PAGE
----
The Federalist Society’s 2008 National Lawyers Convention will feature two University of Notre Dame Professors of Law, Richard Garnett and William Kelley. They will contribute to discussions about the role of the judiciary in American life, and will join national leaders like Michael Chertoff of Homeland Security, U.S. Attorney General Michael Mukasey, and U.S. Supreme Court Justice Antonin Scalia in the conversation.
Garnett will focus on the judiciary and religious liberties. “The Framers – just like Americans today – did not always agree about what precisely the ‘freedom of religion’ means. But, they knew, as we do, that it matters,” says Garnett. “In our traditions, religious freedom is cherished as a basic human right and a non-negotiable aspect of human dignity. The goal of our First Amendment is to protect religion from government, so that it may flourish, not to push religion to the margins, in the hope that it will wither.”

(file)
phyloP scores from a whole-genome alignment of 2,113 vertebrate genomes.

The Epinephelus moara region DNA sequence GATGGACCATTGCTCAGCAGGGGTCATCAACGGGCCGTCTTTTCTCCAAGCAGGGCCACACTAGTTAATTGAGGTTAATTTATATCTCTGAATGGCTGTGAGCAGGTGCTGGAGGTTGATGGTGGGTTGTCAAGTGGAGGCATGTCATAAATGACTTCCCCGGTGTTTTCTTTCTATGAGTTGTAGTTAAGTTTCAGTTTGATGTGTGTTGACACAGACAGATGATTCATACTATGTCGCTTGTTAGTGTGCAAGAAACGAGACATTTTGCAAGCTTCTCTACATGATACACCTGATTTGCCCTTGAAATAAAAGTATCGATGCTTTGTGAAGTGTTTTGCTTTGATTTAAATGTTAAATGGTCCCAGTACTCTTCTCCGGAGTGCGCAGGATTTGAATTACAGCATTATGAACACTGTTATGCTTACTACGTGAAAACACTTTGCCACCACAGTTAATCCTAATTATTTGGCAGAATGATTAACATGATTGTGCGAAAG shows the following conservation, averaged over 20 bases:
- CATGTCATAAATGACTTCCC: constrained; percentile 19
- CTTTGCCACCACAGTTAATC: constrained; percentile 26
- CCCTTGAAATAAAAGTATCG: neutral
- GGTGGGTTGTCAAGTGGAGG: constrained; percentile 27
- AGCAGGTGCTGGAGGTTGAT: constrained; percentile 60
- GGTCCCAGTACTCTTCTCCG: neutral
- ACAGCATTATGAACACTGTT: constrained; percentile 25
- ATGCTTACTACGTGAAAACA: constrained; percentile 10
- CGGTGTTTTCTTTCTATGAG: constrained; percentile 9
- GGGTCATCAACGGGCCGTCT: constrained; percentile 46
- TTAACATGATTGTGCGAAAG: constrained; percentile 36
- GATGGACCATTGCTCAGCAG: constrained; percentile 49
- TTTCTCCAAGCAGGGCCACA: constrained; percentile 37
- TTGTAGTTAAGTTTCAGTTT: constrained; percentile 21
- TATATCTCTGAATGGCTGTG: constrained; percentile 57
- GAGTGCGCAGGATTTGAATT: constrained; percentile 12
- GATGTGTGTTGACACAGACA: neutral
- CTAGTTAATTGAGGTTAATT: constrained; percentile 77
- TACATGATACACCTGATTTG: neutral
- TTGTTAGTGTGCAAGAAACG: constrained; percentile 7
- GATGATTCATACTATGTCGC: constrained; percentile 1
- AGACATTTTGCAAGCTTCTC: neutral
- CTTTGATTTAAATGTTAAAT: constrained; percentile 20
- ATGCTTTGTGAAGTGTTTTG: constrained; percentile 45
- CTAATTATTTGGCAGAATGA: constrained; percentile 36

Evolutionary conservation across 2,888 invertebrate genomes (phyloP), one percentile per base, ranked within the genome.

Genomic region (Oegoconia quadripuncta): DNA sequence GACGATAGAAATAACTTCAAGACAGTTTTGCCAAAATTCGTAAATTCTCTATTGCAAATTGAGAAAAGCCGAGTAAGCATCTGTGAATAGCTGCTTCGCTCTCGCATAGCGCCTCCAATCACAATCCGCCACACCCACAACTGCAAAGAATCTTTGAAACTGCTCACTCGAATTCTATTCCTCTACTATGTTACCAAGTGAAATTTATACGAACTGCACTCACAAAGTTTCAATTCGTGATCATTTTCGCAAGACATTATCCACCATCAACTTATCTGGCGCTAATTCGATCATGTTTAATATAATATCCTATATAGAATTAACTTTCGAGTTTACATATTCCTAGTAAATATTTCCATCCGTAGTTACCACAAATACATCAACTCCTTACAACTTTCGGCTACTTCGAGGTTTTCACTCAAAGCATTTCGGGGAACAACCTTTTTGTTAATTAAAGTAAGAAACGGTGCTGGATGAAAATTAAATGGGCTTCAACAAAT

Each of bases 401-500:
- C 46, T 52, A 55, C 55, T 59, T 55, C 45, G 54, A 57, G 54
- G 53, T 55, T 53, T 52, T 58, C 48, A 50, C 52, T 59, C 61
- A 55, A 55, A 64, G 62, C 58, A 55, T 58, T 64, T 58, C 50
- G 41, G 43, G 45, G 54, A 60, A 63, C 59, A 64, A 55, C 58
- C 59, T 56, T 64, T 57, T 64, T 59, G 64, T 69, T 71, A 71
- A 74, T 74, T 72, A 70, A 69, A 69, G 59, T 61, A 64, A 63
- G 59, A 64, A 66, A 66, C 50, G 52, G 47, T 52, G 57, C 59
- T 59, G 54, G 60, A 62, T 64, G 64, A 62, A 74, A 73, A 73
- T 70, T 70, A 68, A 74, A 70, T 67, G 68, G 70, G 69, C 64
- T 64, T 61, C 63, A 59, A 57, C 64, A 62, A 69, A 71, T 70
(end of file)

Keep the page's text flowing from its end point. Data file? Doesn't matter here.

Kelley will participate in a panel about judicial selection at both the federal and state levels. The panel will examine what, if anything, can be done to repair the often acrimonious federal judicial appointment process, and will consider the longstanding debate at the state level over election versus appointment of state judges.
“This conference is an occasion to share scholars’ insights and concerns with the bench and practicing bar,” says Garnett. “It is vital that we engage the pressing constitutional and legal issues of the day. This year, we observe the tenth anniversary of the International Religious Freedom Act, and the hope animating this event is that those lawyers attending will come away better informed about the challenge of protecting religious-freedom around the world, and committed to doing their part to protect that freedom.”
The conference runs Thursday through Saturday, Nov. 20-22.